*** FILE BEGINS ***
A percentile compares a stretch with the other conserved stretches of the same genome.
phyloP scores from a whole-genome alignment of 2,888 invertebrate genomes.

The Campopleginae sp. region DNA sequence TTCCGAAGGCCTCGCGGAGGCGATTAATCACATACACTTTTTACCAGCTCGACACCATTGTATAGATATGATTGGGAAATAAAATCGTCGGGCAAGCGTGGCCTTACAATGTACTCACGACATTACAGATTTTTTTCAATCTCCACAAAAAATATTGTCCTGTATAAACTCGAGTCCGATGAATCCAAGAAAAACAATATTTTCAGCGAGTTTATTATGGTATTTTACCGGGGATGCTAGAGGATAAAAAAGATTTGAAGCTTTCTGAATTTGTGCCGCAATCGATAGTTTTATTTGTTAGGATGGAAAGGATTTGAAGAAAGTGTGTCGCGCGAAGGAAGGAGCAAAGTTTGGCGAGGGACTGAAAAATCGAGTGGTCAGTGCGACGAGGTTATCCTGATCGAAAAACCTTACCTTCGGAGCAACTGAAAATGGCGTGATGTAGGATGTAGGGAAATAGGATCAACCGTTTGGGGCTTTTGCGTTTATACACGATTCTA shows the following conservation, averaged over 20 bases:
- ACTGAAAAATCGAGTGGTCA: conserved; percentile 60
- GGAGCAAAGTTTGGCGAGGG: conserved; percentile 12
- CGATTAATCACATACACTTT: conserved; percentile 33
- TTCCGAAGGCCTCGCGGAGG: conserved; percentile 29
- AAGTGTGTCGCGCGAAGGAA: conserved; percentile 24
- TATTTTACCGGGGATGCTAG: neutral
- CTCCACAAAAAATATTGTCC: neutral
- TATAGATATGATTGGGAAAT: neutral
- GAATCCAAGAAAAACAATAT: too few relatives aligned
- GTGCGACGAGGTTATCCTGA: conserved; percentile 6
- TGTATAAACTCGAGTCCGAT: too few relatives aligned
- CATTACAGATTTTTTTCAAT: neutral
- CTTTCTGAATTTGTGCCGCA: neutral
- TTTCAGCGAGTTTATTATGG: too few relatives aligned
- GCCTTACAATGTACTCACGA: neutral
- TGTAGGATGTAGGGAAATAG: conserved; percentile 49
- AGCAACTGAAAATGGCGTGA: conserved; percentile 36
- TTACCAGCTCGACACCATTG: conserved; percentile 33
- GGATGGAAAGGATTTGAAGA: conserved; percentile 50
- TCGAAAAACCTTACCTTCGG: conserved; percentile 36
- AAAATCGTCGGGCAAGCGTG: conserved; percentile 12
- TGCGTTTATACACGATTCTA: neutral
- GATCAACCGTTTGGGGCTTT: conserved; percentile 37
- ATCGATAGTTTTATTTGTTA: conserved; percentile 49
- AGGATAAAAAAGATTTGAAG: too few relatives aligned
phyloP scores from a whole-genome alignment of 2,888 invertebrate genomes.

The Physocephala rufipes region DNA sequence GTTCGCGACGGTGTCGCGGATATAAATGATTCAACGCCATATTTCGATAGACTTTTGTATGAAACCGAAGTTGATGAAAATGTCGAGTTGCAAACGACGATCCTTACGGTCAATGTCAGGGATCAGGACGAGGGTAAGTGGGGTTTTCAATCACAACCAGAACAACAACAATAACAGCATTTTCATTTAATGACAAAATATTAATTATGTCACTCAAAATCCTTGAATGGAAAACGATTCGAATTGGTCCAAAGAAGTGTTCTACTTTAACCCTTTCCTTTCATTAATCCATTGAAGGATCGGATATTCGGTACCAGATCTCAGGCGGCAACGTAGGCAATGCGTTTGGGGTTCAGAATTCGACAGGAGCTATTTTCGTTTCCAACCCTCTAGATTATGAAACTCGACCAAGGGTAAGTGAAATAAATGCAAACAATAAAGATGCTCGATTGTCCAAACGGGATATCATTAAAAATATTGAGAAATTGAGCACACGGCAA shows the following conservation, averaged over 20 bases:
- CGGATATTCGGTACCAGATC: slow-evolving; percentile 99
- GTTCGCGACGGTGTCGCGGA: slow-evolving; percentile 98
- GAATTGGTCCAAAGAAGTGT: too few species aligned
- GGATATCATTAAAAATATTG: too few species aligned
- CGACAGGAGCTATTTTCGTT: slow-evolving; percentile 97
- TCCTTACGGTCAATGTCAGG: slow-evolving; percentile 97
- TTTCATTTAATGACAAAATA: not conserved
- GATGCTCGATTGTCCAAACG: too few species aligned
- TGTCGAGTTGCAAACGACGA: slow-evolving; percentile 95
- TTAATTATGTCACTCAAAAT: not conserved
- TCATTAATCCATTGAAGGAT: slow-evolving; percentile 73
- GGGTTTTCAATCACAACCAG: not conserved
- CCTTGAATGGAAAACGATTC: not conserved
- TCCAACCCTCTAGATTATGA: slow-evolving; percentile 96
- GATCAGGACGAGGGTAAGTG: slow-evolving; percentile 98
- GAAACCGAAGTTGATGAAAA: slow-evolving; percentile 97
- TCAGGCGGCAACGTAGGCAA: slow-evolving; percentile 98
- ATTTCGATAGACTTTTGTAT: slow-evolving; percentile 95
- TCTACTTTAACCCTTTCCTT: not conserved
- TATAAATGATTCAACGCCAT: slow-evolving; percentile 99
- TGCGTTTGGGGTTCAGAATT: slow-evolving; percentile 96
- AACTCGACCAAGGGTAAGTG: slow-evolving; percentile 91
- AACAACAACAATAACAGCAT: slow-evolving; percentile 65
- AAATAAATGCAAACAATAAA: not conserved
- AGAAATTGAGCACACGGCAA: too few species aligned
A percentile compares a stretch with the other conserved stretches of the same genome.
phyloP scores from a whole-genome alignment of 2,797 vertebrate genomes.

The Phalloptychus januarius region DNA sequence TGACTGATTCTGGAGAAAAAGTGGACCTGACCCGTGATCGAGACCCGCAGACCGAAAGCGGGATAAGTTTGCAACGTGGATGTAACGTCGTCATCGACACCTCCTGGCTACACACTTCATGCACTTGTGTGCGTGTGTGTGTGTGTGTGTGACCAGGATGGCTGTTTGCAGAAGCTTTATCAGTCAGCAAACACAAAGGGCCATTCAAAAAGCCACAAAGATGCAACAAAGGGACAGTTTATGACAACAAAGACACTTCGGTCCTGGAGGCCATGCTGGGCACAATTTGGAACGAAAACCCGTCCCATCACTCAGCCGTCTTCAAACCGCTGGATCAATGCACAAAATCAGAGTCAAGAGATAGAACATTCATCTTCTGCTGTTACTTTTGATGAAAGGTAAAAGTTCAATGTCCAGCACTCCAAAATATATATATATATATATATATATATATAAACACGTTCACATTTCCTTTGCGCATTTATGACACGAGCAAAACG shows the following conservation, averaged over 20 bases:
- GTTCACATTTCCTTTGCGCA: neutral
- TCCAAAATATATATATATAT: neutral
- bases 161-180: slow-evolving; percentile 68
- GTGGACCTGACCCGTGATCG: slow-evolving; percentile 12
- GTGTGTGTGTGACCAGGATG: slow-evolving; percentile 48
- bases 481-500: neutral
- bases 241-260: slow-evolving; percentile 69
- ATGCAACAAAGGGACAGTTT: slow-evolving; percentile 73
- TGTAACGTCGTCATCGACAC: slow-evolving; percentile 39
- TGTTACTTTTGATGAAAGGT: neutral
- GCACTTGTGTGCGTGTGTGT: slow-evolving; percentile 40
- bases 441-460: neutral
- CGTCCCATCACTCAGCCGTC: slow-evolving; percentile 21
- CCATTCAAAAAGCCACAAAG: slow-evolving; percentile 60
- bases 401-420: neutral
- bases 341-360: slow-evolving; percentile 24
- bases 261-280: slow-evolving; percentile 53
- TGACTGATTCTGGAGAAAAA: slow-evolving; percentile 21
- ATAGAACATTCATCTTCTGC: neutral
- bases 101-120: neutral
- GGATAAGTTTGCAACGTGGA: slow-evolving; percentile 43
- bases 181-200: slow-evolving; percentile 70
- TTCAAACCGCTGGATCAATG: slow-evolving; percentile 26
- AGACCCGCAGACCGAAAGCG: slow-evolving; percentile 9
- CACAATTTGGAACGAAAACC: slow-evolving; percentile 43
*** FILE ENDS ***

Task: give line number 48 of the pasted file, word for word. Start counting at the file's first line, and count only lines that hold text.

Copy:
- ATTTCGATAGACTTTTGTAT: slow-evolving; percentile 95